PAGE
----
At what stage in its life does a star pass through the protostar phase?
after condensation but before nuclear reactions begin in its core
Where are protostars most likely to form?
very young objects still contracting before becoming true stars.
The source of a protostar’s heat is
gravitational energy released as the star contracts.
What is believed to be the most important factor determining whether a collapsing region (dense core) in an interstellar cloud becomes a single-star or a multiple-star system?
amount of rotation (spin)
Accretion of matter in an interstellar cloud leads to
What is a protostar called in the stage after it has finished accreting mass?
What point defines the end of the pre-main-sequence phase of a star’s life and the start of the main-sequence phase?
Nuclear reactions begin in its core.
In which region of the Hertzsprung-Russell diagram does a newly formed protostar first appear when it begins to shine at visible wavelengths?
right side; relatively large luminosity because of its size but cool
A main-sequence star can be no smaller than 0.08 solar mass. The reason is that
the temperature in a contracting protostar of less than 0.08 solar mass does not become high enough for nuclear reactions to start.
A brown dwarf is a(n)
object intermediate between a planet and a star, with not enough mass to begin nuclear reactions in its core.
The T Tauri phase of a protostar is characterized by
strong spectral emission lines.
What is believed to be the maximum mass a star can have?
about 150 solar masses
What is believed to prevent stars from being larger than a few hundred solar masses?
The temperature becomes so high that the excess mass is pushed back into space by radiation from the star.
What is the difference between an extrasolar planet and a sub-brown dwarf?
An extrasolar planet orbits a star; a sub-brown dwarf does not. Otherwise, they are the same.
Which of the following properties is NOT a characteristic of T Tauri stars?
nuclear reactions in the core
Which of the following facts referring to stars in a cluster is NOT particularly useful for interpreting the evolution of these stars?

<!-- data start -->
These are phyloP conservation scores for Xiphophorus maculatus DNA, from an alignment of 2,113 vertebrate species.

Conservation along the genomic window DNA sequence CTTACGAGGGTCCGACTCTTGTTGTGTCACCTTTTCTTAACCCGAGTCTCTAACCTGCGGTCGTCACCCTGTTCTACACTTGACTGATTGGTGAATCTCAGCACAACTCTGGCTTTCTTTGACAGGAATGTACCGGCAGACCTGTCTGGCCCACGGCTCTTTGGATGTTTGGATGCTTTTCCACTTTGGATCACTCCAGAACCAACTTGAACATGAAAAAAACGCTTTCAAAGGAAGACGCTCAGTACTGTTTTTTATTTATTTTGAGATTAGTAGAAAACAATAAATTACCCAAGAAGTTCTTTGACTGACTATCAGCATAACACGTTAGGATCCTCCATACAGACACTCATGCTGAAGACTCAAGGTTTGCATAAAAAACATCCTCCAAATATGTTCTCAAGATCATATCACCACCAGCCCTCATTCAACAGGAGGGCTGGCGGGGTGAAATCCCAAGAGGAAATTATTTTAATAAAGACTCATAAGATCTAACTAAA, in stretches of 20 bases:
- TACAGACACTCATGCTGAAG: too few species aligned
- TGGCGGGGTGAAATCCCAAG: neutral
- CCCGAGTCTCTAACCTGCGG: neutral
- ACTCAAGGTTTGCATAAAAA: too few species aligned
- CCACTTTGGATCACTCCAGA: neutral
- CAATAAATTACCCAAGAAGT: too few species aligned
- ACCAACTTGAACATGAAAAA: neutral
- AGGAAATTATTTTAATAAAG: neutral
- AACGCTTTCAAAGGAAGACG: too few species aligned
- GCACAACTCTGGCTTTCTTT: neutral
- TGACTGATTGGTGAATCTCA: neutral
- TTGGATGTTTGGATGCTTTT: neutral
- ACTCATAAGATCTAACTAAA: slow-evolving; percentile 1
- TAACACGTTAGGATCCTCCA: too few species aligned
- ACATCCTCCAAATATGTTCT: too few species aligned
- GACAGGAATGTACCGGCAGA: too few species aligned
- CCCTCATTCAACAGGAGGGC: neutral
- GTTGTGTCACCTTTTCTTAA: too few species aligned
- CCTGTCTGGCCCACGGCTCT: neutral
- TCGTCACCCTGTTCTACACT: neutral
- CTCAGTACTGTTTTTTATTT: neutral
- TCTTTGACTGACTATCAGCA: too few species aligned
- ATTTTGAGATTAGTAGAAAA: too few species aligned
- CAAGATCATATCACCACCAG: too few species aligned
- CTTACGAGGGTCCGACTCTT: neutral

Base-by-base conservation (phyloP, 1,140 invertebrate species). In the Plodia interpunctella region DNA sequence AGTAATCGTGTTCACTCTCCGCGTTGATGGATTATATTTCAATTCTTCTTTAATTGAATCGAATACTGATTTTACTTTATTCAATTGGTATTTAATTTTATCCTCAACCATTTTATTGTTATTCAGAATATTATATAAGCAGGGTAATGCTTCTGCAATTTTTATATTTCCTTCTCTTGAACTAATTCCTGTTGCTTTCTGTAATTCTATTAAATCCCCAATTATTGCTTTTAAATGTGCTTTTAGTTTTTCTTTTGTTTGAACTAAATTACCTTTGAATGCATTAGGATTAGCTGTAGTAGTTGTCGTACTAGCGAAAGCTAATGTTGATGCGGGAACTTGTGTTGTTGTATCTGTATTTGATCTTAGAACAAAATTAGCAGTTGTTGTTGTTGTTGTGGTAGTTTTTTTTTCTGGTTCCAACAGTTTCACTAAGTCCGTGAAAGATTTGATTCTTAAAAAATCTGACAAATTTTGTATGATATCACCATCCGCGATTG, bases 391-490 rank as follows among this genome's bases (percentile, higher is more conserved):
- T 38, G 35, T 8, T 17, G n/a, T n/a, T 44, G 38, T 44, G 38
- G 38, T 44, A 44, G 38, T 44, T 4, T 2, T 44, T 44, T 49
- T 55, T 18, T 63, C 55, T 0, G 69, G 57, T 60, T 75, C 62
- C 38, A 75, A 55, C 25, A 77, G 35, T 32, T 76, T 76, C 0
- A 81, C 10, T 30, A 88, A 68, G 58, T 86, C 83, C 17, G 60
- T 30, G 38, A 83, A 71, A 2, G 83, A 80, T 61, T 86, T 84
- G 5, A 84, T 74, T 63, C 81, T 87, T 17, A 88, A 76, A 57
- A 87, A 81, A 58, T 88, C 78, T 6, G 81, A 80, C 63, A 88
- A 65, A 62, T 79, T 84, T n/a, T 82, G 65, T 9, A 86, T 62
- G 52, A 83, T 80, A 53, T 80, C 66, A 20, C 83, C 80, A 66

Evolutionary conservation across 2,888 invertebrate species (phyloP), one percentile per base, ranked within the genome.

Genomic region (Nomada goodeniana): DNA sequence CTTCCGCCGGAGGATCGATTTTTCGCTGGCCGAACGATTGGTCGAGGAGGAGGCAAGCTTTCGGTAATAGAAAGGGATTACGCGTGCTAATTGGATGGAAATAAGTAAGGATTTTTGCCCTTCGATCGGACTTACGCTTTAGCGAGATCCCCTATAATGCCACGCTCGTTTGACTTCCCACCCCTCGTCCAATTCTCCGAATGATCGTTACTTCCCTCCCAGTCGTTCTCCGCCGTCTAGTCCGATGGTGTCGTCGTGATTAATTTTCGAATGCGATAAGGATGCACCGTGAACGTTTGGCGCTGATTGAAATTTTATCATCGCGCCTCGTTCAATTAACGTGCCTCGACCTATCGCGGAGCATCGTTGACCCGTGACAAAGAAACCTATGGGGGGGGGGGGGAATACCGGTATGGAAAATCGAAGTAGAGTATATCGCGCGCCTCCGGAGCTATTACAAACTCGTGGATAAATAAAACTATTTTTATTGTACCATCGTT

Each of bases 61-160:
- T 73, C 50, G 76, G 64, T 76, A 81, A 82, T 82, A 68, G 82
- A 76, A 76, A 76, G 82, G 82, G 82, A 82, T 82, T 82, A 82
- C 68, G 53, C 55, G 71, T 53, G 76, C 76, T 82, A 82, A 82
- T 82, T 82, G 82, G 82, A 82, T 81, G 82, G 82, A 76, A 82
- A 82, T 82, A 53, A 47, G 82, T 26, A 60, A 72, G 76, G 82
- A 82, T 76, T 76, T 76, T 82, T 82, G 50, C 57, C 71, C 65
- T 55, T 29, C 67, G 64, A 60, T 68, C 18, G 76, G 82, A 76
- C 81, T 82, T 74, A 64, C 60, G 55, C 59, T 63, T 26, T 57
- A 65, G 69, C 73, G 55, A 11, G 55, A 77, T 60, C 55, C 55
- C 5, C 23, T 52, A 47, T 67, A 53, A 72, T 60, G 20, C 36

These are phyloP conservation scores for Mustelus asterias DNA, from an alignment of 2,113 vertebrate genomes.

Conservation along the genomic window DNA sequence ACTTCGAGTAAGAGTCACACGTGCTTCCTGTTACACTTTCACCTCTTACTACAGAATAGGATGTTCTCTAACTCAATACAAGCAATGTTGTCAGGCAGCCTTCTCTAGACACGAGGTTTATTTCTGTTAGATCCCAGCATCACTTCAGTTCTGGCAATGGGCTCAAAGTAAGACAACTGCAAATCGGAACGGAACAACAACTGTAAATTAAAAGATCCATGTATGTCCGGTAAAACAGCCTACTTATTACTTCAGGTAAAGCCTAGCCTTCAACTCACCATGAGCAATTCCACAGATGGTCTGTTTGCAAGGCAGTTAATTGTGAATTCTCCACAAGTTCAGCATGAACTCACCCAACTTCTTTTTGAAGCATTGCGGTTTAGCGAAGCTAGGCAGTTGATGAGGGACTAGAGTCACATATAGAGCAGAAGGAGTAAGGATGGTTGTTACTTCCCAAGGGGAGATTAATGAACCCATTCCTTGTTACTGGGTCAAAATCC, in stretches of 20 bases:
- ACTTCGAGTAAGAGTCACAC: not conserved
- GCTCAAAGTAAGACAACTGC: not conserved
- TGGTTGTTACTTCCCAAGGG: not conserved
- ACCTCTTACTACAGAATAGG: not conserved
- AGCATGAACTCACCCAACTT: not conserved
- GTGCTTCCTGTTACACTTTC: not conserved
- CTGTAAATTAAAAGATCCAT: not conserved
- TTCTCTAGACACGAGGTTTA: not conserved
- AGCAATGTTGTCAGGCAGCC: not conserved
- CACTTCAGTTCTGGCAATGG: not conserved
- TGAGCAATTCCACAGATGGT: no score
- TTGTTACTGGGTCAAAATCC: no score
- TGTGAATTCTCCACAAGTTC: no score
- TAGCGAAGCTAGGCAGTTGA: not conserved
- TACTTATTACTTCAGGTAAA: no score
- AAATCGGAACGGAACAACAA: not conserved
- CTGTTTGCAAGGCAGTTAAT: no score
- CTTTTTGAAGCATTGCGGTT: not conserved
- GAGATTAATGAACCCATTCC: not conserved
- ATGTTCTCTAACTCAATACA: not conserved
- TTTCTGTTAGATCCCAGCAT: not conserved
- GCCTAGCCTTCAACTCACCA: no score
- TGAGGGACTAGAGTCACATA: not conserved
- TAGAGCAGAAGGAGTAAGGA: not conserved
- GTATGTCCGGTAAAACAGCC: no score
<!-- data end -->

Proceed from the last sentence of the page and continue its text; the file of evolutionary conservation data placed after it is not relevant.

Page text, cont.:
The majority of the material in these stars is hydrogen.
The stars in an open cluster are useful for studying the early stages of stellar evolution because all the stars in a cluster have the same
The definition of a main-sequence star is a star
in which nuclear fusion reactions generate sufficient energy to oppose further condensation of the star.
The stars that last longest are the stars
with the smallest mass.
Which of the following statements about the rate of stellar evolution is true?
The more massive the original star, the faster is the evolution.
Because all the stars in a cluster begin forming at the same time, the stars arrive on the main sequence at
different times, more massive stars arriving first.
If we plotted the stars in a young star cluster on a Hertzsprung-Russell diagram, we would expect to see
the more massive stars on the main sequence and the less massive stars above the main sequence.
In the Hertzsprung-Russell diagram, how does the position of a typical star change while it is at the main-sequence phase of its evolution?
A star’s position on the main sequence is determined only by its mass, not its age, so stars do not move along the main sequence during evolution.